Horwood school's new allotment

A package full of vegetable plants is heading to Horwood and Newton Tracey Primary School – just in time to help restock a new allotment. The school has been awarded a selection of plants after successfully applying to the Dig Down South West campaign, su

A package full of vegetable plants is heading to Horwood and Newton Tracey Primary School - just in time to help restock a new allotment.

The school has been awarded a selection of plants after successfully applying to the Dig Down South West campaign, supported by Cornish Mutual insurers and launched by celebrity gardener Charlie Dimmock.

The timing is ideal because the school's existing allotment is about to be lost to a housing development, but Horwood, Newton Tracey and Lovacott Parish Council has offered new ground nearby - but it will need restocking!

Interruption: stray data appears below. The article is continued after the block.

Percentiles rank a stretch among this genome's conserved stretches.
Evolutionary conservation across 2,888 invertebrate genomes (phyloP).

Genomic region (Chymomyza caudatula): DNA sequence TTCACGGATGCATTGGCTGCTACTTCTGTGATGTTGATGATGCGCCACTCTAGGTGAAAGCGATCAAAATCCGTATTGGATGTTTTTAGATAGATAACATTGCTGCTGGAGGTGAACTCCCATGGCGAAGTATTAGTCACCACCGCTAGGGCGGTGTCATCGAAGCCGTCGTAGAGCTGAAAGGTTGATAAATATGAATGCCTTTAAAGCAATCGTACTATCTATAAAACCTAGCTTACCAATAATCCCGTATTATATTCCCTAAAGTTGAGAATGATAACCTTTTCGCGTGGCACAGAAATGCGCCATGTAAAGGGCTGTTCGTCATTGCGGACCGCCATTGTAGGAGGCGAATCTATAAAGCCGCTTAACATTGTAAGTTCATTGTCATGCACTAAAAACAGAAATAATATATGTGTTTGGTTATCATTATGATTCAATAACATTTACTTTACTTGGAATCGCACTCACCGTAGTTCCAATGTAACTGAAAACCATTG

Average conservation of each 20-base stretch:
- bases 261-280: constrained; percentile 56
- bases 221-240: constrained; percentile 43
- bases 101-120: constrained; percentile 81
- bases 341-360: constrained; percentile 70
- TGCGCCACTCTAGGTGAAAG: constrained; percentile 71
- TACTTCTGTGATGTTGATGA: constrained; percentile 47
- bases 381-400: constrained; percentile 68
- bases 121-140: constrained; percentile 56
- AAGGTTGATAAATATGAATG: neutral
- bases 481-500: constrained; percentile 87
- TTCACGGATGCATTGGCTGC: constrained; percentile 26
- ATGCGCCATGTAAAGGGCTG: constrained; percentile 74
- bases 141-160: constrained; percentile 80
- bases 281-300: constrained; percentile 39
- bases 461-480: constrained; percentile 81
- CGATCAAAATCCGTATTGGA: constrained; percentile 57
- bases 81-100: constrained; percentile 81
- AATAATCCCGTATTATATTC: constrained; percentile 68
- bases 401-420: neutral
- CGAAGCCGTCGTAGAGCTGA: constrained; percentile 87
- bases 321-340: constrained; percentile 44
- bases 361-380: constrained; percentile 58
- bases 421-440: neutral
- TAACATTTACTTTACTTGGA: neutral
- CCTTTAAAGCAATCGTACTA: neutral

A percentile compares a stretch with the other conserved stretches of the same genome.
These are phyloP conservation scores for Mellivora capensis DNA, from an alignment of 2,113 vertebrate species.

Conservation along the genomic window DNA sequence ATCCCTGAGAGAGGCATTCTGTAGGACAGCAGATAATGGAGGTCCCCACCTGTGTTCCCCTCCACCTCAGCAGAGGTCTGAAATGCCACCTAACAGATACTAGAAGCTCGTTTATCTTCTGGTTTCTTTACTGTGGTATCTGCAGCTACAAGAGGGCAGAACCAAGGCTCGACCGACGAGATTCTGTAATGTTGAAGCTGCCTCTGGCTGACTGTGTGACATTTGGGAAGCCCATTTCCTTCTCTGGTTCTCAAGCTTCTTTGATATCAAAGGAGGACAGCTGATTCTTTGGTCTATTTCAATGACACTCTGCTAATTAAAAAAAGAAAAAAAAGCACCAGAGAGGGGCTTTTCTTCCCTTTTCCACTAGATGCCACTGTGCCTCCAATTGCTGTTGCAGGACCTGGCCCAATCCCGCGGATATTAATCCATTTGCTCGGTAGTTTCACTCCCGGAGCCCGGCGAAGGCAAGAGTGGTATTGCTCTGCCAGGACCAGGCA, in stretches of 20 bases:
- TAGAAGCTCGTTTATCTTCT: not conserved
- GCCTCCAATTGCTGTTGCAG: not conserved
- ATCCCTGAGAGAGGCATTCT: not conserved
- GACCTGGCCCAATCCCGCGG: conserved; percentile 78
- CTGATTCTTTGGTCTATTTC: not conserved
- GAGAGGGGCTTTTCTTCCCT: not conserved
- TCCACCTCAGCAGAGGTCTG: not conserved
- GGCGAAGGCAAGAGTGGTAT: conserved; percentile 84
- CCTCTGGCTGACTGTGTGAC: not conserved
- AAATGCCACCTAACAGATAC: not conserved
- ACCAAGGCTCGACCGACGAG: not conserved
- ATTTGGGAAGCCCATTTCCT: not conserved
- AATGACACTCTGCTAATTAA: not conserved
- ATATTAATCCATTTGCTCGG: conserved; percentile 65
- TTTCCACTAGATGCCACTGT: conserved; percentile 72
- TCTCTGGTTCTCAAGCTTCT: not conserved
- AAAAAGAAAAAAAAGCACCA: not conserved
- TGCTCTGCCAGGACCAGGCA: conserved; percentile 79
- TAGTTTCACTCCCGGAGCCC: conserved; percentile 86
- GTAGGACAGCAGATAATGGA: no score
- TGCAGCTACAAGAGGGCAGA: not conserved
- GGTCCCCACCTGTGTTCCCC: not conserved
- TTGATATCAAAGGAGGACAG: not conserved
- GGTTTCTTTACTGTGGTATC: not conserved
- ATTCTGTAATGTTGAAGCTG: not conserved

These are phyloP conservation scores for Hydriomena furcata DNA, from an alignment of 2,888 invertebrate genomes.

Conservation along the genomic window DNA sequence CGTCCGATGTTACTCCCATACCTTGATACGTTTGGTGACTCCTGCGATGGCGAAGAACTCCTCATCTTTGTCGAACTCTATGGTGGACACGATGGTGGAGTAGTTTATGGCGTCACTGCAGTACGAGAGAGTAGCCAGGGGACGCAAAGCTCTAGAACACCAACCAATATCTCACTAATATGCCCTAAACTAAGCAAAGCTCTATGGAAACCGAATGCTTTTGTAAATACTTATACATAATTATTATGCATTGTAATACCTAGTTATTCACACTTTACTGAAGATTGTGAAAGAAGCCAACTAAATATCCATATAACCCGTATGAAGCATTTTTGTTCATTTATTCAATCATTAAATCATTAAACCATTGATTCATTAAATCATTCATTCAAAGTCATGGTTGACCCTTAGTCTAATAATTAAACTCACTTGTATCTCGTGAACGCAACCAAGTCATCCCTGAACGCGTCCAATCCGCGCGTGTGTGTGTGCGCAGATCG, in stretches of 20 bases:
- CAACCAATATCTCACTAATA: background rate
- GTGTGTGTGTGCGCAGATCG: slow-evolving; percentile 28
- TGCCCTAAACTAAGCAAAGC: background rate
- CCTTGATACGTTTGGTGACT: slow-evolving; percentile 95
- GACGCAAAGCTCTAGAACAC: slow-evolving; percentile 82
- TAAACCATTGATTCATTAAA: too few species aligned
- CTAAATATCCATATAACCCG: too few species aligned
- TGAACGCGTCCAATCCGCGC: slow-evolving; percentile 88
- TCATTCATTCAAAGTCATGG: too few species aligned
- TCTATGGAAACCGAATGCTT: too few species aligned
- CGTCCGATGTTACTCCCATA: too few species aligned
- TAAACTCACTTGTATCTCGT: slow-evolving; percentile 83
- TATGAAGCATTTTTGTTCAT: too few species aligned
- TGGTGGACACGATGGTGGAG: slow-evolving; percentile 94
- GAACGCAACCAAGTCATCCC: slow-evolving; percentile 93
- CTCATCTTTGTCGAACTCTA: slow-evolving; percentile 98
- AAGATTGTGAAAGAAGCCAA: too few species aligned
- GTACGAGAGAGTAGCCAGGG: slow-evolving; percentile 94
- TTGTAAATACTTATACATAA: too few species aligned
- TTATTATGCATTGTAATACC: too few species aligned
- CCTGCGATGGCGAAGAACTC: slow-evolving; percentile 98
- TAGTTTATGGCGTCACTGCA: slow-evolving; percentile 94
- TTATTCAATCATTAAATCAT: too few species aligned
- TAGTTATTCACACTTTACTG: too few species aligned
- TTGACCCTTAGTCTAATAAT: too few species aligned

Only Horwood and Parkham have applied successfully in the North Devon area and head teacher Ian Dickerson said: "We're delighted to be successful and grateful to the campaign because we had to restock and this saves us money on plants.


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"Local farmer Steve May has kindly offered to plough and harrow the land for us shortly."

The aim of the Dig Down campaign is to promote the benefits of children understanding where food comes from and growing their own produce.

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It follows a survey by Cornish Mutual which showed many youngsters in the South West were confused by where food came from, with 29 per cent believing beef burgers came from pigs.

At Horwood and Newton Tracey, the school has had a garden for many years and it has always been important for pupils' learning, with many aspects of the curriculum centred around the allotment. The produce is used in the school kitchens and the children run a business called Market Kids, selling surplus to parents.

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